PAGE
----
Proponents further argue that the economic impact of an estate tax should be less disruptive than other types of taxes which directly target economic activity. To lower taxes on earned income while raising taxes on inheritance, for instance, would provide a greater net return on time and effort spent working (excepting, perhaps, instances where the primary motive to work is to pass on wealth and the estate tax is very high). To the extent that an estate tax also increases the incentive to give to charity, rather than to pass wealth to individuals, this is also seen by proponents[citation needed] of the estate tax as a reason to favor it over other taxes.

In response to the concern that the estate tax interferes with a middle-class families' ability to pass on wealth, proponents point out that the estate tax currently affects only estates of considerable size (over $5 million USD, and $10 million USD for couples) and provides numerous credits (including the unified credit) that allow a significant portion of even large estates to escape taxation. Proponents note that abolishing the estate tax will result in tens of billions of dollars being lost annually from the federal budget.[42] Proponents of the estate tax argue that it serves to prevent the perpetuation of wealth, free of tax, in wealthy families and that it is necessary to a system of progressive taxation.[43]

Supporters argue that many large fortunes do not represent taxed income or savings, that wealth is not being taxed but merely the transfer of that wealth, and that many large fortunes represent unrealized capital gains which (because of a step up in basis at the time of death) will never be taxed as capital gains under the federal income tax.[44]

Moreover, some argue that allowing the rich to bequeath unlimited wealth on future generations will disincentivize hard work in those future generations.[42] Winston Churchill argued that estate taxes are “a certain corrective against the development of a race of idle rich”. This issue has been referred to as the "Carnegie effect," for Andrew Carnegie. Carnegie once commented, "The parent who leaves his son enormous wealth generally deadens the talents and energies of the son, and tempts him to lead a less useful and less worthy life than he otherwise would’." Some research suggests that the more wealth that older people inherit, the more likely they are to leave the labor market.[45] A 2004 report by the Congressional Budget Office found that eliminating the estate tax would reduce charitable giving by 6–12 percent.[46] Chye-Ching Huang and Nathaniel Frentz of the Center on Budget and Policy Priorities assert that repealing the estate tax "would not substantially affect private saving...." and that repeal would increase government deficits, thereby reducing the amount of capital available for investment.[47]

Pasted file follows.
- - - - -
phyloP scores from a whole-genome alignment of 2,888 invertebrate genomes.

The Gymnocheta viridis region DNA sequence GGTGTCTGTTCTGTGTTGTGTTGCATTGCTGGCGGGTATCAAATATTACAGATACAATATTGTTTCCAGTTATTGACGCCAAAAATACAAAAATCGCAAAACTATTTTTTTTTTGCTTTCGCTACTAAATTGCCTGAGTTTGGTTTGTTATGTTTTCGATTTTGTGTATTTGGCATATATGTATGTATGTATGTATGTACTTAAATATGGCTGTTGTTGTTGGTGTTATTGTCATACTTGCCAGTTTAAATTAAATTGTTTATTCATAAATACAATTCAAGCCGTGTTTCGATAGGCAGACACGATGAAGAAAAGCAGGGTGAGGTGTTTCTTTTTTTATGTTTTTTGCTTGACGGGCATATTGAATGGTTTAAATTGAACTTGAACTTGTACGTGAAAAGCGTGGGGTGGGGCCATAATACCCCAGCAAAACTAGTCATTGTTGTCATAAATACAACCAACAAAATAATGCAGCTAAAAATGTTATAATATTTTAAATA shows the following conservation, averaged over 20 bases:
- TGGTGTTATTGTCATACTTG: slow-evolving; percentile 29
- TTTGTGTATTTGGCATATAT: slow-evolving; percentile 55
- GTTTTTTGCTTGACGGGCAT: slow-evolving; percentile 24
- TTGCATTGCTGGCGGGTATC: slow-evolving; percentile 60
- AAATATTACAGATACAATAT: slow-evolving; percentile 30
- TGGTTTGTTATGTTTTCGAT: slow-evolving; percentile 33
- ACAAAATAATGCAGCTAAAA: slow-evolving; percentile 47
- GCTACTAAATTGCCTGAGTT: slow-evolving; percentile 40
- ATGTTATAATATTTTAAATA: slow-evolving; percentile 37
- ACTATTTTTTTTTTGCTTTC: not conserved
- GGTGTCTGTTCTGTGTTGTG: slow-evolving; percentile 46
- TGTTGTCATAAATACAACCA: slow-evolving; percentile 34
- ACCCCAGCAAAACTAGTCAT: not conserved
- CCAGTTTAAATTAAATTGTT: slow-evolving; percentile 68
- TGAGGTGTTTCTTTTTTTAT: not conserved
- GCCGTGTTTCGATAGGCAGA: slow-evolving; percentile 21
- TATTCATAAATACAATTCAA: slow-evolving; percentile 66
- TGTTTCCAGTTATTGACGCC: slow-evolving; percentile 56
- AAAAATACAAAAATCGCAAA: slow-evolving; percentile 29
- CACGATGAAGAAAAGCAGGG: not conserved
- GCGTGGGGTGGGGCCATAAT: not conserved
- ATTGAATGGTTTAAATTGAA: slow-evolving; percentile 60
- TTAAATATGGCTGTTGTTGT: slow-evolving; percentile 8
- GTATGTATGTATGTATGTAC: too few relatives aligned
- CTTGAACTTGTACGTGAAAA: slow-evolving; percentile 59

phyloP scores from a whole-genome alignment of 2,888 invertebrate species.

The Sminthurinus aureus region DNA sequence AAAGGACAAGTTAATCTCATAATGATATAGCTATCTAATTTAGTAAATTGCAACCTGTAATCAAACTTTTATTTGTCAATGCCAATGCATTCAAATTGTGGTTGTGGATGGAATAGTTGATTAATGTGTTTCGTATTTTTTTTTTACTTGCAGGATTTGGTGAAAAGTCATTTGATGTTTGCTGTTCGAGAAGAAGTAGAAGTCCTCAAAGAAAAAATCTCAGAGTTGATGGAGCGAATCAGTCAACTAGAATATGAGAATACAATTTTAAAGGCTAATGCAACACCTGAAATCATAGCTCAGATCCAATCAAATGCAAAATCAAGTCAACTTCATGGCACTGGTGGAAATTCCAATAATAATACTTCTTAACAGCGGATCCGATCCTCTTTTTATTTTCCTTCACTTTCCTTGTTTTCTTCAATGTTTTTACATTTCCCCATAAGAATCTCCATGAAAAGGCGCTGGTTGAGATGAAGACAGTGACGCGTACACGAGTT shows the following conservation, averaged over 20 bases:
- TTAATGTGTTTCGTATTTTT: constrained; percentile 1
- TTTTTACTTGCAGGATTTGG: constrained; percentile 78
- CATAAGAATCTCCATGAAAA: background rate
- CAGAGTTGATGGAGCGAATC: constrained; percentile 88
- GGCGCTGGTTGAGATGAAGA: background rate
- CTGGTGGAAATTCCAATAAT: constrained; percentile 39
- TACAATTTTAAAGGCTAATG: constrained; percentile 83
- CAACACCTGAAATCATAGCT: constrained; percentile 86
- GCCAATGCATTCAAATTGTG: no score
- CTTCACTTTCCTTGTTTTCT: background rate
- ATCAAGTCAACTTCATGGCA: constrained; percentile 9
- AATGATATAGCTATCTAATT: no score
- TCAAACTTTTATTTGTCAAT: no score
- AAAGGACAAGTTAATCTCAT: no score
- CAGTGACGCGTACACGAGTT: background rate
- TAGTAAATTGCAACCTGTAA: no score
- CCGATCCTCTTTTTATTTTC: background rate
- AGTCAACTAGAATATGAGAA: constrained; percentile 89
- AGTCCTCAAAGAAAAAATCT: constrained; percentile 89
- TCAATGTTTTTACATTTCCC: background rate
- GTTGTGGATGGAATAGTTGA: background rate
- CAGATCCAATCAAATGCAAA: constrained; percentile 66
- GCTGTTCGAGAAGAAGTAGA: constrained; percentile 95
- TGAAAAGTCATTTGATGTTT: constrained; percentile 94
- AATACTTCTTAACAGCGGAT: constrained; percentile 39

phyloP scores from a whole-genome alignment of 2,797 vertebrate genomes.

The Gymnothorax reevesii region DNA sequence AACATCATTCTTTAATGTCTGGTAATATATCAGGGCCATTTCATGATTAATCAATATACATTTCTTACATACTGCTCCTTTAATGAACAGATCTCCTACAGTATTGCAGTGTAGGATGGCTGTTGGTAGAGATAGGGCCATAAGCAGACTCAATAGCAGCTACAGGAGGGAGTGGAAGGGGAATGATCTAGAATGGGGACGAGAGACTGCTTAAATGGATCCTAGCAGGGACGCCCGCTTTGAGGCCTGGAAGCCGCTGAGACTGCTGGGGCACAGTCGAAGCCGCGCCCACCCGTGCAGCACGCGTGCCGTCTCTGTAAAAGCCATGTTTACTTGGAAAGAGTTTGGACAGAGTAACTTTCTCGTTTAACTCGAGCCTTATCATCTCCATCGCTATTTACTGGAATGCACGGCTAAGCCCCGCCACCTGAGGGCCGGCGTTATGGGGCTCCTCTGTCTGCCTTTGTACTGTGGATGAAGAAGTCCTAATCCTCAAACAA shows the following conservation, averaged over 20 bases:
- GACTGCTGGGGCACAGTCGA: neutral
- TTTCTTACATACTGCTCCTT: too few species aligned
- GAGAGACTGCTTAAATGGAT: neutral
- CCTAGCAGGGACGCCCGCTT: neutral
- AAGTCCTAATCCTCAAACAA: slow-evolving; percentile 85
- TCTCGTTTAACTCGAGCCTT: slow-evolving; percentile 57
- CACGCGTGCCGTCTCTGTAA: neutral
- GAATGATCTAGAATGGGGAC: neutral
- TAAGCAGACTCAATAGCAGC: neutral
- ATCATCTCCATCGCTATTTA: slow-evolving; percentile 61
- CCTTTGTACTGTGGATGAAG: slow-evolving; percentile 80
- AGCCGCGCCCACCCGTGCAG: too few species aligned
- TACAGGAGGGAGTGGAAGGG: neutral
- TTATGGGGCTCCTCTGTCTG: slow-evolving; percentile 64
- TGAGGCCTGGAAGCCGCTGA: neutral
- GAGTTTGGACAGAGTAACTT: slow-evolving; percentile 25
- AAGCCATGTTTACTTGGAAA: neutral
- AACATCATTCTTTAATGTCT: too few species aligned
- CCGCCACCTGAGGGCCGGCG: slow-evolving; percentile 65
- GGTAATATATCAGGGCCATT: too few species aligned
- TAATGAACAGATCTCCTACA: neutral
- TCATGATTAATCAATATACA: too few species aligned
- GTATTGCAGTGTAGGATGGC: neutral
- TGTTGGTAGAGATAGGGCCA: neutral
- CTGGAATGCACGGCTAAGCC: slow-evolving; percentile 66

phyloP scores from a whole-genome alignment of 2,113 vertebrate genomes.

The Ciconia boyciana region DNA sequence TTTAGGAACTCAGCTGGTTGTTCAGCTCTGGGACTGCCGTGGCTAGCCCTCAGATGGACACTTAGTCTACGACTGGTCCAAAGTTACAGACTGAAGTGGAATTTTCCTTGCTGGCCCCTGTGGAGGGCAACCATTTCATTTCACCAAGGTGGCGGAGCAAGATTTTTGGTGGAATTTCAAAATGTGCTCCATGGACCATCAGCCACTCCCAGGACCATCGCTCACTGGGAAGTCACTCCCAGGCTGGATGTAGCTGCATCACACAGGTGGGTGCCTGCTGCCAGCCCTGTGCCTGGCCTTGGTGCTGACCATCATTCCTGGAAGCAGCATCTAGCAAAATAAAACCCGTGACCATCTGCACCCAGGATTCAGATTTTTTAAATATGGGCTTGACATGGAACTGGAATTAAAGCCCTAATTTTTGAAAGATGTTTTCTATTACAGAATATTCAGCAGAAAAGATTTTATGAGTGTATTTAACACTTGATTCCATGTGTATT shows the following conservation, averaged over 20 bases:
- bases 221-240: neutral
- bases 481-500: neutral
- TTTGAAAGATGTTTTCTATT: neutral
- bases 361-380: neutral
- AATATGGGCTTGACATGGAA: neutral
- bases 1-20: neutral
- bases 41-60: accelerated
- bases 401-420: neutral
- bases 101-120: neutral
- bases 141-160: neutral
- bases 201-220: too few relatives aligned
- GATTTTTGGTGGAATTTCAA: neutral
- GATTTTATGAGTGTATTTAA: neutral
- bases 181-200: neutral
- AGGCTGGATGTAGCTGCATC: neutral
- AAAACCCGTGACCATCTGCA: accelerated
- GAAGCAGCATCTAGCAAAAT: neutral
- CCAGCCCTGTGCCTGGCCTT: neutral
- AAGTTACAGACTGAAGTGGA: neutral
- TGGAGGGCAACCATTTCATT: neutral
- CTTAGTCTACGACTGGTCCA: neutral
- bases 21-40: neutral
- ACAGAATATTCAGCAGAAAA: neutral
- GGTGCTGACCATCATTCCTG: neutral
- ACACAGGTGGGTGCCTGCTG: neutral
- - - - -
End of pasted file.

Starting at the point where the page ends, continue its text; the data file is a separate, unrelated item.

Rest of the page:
Proponents of the estate tax tend to object to characterizations it operates as a double or triple taxation. They point out many of the earnings subject to estate tax were never taxed because they were "unrealized" gains.[44] Others note double and triple taxation is common (through income, property, and sales taxes, for instance) or argue the estate tax should be seen as a single tax on the inheritors of large estates. Proponents consider this argument, like reference to the tax as a "death tax" and claims about the loss of family farms, to be a disingenuous attempt to cloud the issue by individuals wanting to bestow unlimited advantages on their offspring without regard for broader social vitality. Chye-Ching Huang and Nathaniel Frentz of the Center on Budget and Policy Priorities assert that large estates "consist to a significant degree of 'unrealized' capital gains that have never been taxed...."[48]

Supporters of the estate tax argue there is longstanding historical precedent for limiting inheritance, and note current generational transfers of wealth are greater than they have been historically. In ancient times, funeral rites for lords and chieftains involved significant wealth expenditure on sacrifices to religious deities, feasting, and ceremonies. The well-to-do were literally buried or burned along with most of their wealth. These traditions may have been imposed by religious edict but they served a real purpose, which was to prevent accumulation of great disparities of wealth, which, estate tax proponents suggest, tended to avoid destabilizing societies and prevented social imbalance, eventual revolution, or disruption of functioning economic systems.

Arguments against[edit]